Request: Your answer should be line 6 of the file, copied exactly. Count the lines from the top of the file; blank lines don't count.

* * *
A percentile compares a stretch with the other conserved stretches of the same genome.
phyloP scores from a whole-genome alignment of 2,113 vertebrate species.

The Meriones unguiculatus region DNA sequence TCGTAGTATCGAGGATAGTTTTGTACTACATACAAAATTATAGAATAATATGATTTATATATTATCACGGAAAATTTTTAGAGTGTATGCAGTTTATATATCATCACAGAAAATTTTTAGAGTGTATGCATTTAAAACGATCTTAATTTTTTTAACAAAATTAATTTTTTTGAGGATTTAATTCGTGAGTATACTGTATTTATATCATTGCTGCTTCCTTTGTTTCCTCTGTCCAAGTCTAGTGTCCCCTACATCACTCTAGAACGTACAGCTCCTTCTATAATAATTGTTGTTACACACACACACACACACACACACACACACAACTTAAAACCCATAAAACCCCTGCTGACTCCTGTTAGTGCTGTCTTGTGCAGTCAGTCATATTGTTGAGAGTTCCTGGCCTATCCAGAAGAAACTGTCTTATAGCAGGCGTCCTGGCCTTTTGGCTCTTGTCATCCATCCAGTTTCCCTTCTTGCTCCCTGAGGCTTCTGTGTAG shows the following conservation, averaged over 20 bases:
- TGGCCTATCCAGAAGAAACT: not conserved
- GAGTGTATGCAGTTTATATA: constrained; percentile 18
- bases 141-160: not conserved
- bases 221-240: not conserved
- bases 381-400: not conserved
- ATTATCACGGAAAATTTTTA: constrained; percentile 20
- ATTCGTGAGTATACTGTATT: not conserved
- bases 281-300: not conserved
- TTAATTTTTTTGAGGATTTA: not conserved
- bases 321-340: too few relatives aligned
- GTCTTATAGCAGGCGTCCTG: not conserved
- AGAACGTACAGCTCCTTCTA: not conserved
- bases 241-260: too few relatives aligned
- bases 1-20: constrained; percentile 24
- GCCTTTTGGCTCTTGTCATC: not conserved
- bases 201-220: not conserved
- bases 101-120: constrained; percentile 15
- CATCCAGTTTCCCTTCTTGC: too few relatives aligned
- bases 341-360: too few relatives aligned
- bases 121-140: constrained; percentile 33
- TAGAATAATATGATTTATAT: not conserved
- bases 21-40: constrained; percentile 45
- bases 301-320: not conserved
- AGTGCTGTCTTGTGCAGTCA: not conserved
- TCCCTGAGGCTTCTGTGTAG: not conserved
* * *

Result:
- bases 141-160: not conserved